Private investment will play a key role in generating infrastructure if the nations of the Gulf Cooperation Council (GCC) region are to continue to grow while reducing their reliance on hydrocarbons, a report has found.
The report by management consultancy Oliver Wyman said that nearly $1.6tn needs to be spent on upgrading and building infrastructure across GCC nations over the next five years – a sum national governments cannot afford alone.
As a result, the scale of private investment in the region will have to rise to bridge the gap. The preferred path to bring investment infrastructure into Gulf economies is public-private partnerships (PPPs).
The report outlined how national governments can attract investors when PPP frameworks are still in their infancy.
It called on the region’s governments to ensure that regulations and PPP laws are in place and clear to follow, that the project pipeline is robust and feasible, and that any risks are acceptable. The report also suggested governments should work on engaging with investors, while accepting they need to make profits from their investments.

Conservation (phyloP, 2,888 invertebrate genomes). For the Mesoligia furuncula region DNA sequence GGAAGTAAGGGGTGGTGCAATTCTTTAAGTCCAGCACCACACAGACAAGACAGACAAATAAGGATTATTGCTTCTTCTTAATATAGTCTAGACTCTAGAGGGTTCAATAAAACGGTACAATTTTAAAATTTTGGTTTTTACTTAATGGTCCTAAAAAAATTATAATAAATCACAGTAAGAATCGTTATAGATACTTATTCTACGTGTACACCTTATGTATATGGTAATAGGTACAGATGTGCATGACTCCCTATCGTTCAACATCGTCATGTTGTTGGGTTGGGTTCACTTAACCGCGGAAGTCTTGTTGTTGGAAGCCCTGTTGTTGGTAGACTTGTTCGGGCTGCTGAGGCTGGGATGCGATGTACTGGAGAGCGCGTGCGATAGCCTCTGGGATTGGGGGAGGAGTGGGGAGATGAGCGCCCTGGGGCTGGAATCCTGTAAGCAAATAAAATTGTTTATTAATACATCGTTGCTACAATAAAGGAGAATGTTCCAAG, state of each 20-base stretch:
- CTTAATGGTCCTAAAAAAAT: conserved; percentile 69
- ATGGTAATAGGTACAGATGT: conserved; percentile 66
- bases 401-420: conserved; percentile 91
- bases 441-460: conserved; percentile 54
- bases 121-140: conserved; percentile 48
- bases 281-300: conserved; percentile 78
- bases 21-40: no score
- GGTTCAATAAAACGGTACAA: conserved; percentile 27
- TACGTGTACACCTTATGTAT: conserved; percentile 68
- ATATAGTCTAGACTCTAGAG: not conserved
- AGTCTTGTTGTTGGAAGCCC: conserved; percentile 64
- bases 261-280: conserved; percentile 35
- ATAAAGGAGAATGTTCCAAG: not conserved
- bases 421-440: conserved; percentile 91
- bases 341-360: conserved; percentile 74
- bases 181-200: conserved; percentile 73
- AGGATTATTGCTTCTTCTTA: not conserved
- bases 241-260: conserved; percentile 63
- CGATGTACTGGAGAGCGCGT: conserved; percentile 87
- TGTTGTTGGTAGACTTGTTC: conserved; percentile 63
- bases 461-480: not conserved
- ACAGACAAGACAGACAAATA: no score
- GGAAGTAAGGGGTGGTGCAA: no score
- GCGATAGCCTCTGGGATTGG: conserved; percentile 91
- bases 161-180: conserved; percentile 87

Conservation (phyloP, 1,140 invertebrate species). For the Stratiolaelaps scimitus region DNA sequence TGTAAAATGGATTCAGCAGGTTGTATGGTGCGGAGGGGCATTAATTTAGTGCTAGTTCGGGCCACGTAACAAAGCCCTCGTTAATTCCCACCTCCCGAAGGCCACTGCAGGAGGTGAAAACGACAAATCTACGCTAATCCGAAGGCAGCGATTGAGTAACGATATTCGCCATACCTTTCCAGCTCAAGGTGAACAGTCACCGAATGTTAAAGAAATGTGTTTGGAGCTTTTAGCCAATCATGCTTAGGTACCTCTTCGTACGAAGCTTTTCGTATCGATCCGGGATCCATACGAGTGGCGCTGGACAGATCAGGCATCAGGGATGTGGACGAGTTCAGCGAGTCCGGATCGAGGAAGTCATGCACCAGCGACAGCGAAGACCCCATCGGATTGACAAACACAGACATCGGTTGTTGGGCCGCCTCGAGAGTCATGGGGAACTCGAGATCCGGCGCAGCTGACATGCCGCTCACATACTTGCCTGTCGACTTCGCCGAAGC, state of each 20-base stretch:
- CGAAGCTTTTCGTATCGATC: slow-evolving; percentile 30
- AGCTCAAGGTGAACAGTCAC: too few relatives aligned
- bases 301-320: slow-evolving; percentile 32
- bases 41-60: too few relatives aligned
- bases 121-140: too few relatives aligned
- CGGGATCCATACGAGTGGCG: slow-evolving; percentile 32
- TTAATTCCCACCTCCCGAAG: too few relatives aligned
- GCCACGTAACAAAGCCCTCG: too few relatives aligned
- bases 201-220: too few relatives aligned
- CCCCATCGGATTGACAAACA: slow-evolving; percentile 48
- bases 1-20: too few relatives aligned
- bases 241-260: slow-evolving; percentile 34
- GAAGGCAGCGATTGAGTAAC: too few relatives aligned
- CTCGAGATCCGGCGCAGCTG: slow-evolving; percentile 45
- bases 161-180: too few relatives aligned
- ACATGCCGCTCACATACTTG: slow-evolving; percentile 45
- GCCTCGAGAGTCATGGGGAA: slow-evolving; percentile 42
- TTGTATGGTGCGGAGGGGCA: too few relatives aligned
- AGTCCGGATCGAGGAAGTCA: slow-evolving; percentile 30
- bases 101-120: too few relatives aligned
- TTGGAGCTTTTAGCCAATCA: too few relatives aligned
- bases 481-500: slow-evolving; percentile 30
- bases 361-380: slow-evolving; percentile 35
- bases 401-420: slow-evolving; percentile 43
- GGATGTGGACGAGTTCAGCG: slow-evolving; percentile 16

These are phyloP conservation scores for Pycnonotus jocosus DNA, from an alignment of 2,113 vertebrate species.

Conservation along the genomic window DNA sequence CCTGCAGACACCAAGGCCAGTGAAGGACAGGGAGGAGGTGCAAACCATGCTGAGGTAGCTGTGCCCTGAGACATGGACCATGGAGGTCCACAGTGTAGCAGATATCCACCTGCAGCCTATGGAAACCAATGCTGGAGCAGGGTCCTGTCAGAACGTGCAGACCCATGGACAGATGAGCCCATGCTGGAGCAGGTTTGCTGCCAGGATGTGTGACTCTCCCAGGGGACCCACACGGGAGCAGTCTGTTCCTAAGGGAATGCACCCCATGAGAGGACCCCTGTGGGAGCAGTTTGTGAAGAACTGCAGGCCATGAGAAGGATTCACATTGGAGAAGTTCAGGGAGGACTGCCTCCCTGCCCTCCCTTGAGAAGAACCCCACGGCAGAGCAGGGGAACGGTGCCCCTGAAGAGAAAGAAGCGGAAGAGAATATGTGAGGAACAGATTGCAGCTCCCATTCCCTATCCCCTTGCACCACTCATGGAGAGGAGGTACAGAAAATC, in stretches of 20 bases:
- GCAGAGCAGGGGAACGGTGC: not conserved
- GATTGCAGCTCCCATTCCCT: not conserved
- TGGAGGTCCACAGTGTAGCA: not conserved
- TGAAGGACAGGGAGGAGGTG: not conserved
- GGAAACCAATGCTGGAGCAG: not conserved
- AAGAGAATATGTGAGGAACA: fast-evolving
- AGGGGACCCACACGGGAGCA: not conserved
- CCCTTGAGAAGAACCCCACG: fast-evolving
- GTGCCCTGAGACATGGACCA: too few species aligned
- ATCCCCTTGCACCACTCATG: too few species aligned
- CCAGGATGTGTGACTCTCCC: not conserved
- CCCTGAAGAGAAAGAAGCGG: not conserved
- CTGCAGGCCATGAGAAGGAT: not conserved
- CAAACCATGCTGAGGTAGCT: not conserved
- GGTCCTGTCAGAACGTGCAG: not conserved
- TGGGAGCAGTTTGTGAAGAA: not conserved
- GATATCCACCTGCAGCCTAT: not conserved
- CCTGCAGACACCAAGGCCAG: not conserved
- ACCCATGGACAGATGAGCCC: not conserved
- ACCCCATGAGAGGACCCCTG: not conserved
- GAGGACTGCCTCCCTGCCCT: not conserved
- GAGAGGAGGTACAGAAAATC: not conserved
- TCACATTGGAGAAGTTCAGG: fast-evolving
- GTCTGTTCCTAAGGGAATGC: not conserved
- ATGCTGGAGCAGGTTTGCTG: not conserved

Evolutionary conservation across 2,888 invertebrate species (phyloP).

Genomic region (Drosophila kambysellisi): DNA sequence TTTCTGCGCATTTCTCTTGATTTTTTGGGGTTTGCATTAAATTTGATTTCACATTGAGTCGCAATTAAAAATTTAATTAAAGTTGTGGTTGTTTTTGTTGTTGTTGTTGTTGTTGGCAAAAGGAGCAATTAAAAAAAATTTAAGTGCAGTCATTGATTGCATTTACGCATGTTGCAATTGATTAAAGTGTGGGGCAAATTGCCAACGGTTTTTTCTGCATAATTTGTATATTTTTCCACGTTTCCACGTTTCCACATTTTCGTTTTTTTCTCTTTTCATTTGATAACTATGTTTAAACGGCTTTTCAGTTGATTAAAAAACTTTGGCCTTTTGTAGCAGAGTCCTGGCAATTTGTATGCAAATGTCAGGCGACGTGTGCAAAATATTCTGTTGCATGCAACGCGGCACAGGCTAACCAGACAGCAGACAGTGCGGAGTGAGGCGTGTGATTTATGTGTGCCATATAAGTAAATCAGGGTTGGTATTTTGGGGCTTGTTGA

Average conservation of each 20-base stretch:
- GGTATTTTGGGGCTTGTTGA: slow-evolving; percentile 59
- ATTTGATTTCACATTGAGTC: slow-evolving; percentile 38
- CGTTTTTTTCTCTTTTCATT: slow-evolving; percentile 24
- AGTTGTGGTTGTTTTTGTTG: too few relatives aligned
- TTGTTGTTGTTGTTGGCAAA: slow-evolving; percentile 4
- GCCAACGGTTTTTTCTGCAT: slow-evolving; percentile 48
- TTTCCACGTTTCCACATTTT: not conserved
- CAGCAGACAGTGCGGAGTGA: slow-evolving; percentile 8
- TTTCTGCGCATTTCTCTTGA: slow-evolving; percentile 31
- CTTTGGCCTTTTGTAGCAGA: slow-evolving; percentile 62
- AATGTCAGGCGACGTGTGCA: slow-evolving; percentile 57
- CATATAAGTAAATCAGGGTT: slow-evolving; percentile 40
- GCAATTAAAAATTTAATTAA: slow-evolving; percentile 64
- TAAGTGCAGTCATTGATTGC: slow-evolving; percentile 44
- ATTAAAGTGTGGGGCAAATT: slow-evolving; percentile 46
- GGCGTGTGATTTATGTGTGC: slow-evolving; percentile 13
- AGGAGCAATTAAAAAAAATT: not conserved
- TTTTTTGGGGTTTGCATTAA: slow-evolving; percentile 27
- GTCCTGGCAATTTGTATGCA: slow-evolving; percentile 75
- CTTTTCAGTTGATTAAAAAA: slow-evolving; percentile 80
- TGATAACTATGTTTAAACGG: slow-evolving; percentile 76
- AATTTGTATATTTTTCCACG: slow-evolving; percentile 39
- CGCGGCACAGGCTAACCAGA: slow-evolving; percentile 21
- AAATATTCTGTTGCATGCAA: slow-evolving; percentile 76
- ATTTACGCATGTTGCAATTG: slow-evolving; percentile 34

The GCC’s rapid increase in population means there is now an urgent need to develop advanced infrastructure across all industries, the authors said.
With economies that provide an investor-friendly environment, the number of PPP projects in the Gulf has increased gradually as governments begin to favour greater private investment in the delivery of infrastructure services.
“Gulf countries are actively introducing PPP programmes to ensure they reach their strategic and sustainable goals,” said Jeff Youssef, partner, public sector at Oliver Wyman.
“Currently, the region’s macro-economic fundamentals are solid and it is clear that the factors driving demand for the improved and established infrastructures will continue to remain in the future.
“This results in the GCC countries being an interesting geography for long-term private investors looking for healthy and stable returns. PPPs are now emerging as the preferred path to bring private investment projects that are part of the various national development plans for GCC governments.”
The report added that governments will need to improve legal, regulatory and institutional frameworks, provide financing, and increase government transparency to support private investors looking to commit to the region.